New deal for French farmers after 1 500-tractor protest

2015-09-03 21:28
Farmers park their tractors during a protest at Nation Square in Paris. (Christophe Ena, AP)

Farmers park their tractors during a protest at Nation Square in Paris. (Christophe Ena, AP)

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Paris - French farmers drove their tractors and trucks in to Paris on Thursday to protest at what they see as impossible market conditions, prompting Prime Minister Manuel Valls to declare new measures to protect the country's agriculture sector.

Umbrella union FNSEA estimated that 1 733 tractors drove into the city, while a police spokesperson said officials put the number at 1 580.

Protests remained peaceful throughout the day, and many tractors began to leave Parisian streets by evening.

"We are the best farmers in the world, but the controllers are the toughest with us," Emanuelle Enot, a farmer from Brittany, told dpa. "We have to clearly indicate the origin of products, reduce the charges and reduce the norms."

Stockbreeders have been demonstrating for weeks against low prices, especially for meat and dairy, and strict rules governing agriculture.

A government aid package of €600m ($664m) was announced in July, but many farmers say the move wasn't enough.

After meeting with FNSEA president Xavier Beulin and a leader of a youth farmer faction, Valls announced €350m of support for farmers annually to be cobbled from regional, national and European sources over three years.

He also promised debt restructuring and loan deferrals for the rest of the year, as well as decreased social security contribution requirements.

"Our entire country is mobilised for its farmers, for them to be able to live from their work," Valls said. "Today, the state supports urgent complementary solutions with long-term perspectives for France to retain its rank in this sector."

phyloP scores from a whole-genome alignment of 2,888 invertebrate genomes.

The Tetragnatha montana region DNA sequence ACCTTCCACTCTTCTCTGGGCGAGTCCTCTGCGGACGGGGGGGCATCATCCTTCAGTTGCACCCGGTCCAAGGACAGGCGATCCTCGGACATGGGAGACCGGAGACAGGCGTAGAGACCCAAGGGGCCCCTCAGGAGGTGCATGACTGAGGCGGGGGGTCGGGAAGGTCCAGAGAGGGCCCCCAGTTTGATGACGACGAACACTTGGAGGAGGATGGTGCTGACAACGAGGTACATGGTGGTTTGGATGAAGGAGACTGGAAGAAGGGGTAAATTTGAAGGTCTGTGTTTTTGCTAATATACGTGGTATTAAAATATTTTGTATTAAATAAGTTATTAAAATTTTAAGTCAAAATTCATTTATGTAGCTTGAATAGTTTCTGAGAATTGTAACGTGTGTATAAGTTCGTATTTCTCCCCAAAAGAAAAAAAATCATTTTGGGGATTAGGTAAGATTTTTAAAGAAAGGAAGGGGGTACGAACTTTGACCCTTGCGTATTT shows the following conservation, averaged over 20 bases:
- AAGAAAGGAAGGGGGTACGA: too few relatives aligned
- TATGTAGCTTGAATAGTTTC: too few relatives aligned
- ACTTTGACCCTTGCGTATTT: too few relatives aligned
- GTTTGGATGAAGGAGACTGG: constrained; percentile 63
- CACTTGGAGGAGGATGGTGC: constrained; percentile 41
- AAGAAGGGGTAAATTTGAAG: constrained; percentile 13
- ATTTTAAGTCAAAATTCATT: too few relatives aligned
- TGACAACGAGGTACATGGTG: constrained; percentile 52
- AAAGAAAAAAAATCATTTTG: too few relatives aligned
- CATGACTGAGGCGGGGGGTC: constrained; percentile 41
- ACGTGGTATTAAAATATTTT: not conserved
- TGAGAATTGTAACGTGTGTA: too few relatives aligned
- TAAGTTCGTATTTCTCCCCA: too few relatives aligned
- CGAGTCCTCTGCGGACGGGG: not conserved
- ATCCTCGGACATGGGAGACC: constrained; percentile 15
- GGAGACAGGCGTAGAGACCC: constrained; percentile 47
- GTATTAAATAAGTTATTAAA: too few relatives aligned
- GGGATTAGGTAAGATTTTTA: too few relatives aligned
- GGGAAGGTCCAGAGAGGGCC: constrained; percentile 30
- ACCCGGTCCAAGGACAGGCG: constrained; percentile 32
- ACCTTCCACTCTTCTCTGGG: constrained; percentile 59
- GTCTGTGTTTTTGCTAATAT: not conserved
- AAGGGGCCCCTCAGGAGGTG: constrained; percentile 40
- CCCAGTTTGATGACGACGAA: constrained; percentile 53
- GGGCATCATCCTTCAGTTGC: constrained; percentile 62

After the meeting, Beulin welcomed the measures, but other farmers and protesters gathered in the Place de la Nacion expressed disappointment. Unfair competition, scrapping EU milk quotas and a Russian ban on European imports has made for a particularly difficult year.

Low prices

The Agriculture Ministry in Paris warned recently that about 20 000 stockbreeders in the country could face bankruptcy in part because of low prices.

Farmers across Europe have expressed similar concerns, and demonstrations in Germany and Belgium have added to mounting pressure on the European Union to address broad dissatisfaction.

EU agriculture ministers will hold an extraordinary meeting in Brussels on Monday to discuss the economic problems in their markets, especially when it comes to the dairy and livestock sectors.

"I think we all agree there are difficulties," EU Agriculture Commissioner Phil Hogan said last week.

"There's the Ukraine crisis, there's a Greece crisis, there's a problem in the Chinese market, ... so there's an oversupply in the global marketplace in relation to dairy products in particular."

"I'm hopeful that we'll be able to make some announcements on September 7," he added, without going into further detail.

The EU has already offered support to farmers hard hit by a Russian ban on European food exports, but what has been done so far is "nowhere enough to compensate producers for their losses", the European farmers' association Copa-Cogeca said.

Farmers from around Europe are expected in Brussels on Monday to demand more help for dairy, pork, beef, fruit and vegetable producers. Copa-Cogeca said 4 000 farmers and 1 000 tractors are due to participate.

It blames the trouble in the agriculture sector mainly on the Russian food ban.

"Producers are victims of international politics," Copa-Cogeca said. "Prices are below production costs in many countries and farm incomes low, forcing some out of business."

Others have pointed to the end of long-standing EU milk quotas in April as playing a role, but Hogan said this would cause only "short-term price volatility" and vowed that the quotas were "gone forever".

Read more on:    russia  |  france

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